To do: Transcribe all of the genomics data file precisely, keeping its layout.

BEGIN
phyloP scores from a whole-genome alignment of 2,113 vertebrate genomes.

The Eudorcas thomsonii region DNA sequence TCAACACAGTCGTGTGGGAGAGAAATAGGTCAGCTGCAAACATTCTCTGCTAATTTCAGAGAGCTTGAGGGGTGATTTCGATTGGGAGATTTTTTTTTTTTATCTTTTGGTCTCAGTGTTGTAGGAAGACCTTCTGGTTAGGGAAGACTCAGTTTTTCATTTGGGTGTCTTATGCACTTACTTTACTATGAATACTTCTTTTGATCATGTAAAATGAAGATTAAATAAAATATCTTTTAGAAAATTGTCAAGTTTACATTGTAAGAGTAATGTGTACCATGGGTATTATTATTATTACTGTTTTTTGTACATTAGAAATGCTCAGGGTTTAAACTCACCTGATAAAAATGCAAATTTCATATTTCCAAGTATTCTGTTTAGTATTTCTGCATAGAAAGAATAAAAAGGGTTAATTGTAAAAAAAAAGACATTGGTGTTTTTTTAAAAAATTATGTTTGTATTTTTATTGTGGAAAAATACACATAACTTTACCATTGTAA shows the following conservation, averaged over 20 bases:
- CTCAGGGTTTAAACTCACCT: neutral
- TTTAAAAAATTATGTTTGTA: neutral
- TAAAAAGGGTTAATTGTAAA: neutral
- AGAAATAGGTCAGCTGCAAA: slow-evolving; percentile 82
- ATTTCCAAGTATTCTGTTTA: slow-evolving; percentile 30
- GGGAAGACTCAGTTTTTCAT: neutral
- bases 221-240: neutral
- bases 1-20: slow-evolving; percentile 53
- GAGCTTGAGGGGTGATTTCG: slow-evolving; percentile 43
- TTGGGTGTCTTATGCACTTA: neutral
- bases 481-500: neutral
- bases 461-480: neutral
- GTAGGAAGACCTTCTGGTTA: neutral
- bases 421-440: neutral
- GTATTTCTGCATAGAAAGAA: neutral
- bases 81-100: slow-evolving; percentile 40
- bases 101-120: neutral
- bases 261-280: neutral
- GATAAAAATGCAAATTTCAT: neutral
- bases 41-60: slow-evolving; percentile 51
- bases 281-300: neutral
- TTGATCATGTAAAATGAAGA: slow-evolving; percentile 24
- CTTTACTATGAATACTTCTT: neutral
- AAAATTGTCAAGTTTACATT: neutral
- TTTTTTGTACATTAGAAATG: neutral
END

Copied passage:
phyloP scores from a whole-genome alignment of 2,113 vertebrate genomes.

The Eudorcas thomsonii region DNA sequence TCAACACAGTCGTGTGGGAGAGAAATAGGTCAGCTGCAAACATTCTCTGCTAATTTCAGAGAGCTTGAGGGGTGATTTCGATTGGGAGATTTTTTTTTTTTATCTTTTGGTCTCAGTGTTGTAGGAAGACCTTCTGGTTAGGGAAGACTCAGTTTTTCATTTGGGTGTCTTATGCACTTACTTTACTATGAATACTTCTTTTGATCATGTAAAATGAAGATTAAATAAAATATCTTTTAGAAAATTGTCAAGTTTACATTGTAAGAGTAATGTGTACCATGGGTATTATTATTATTACTGTTTTTTGTACATTAGAAATGCTCAGGGTTTAAACTCACCTGATAAAAATGCAAATTTCATATTTCCAAGTATTCTGTTTAGTATTTCTGCATAGAAAGAATAAAAAGGGTTAATTGTAAAAAAAAAGACATTGGTGTTTTTTTAAAAAATTATGTTTGTATTTTTATTGTGGAAAAATACACATAACTTTACCATTGTAA shows the following conservation, averaged over 20 bases:
- CTCAGGGTTTAAACTCACCT: neutral
- TTTAAAAAATTATGTTTGTA: neutral
- TAAAAAGGGTTAATTGTAAA: neutral
- AGAAATAGGTCAGCTGCAAA: slow-evolving; percentile 82
- ATTTCCAAGTATTCTGTTTA: slow-evolving; percentile 30
- GGGAAGACTCAGTTTTTCAT: neutral
- bases 221-240: neutral
- bases 1-20: slow-evolving; percentile 53
- GAGCTTGAGGGGTGATTTCG: slow-evolving; percentile 43
- TTGGGTGTCTTATGCACTTA: neutral
- bases 481-500: neutral
- bases 461-480: neutral
- GTAGGAAGACCTTCTGGTTA: neutral
- bases 421-440: neutral
- GTATTTCTGCATAGAAAGAA: neutral
- bases 81-100: slow-evolving; percentile 40
- bases 101-120: neutral
- bases 261-280: neutral
- GATAAAAATGCAAATTTCAT: neutral
- bases 41-60: slow-evolving; percentile 51
- bases 281-300: neutral
- TTGATCATGTAAAATGAAGA: slow-evolving; percentile 24
- CTTTACTATGAATACTTCTT: neutral
- AAAATTGTCAAGTTTACATT: neutral
- TTTTTTGTACATTAGAAATG: neutral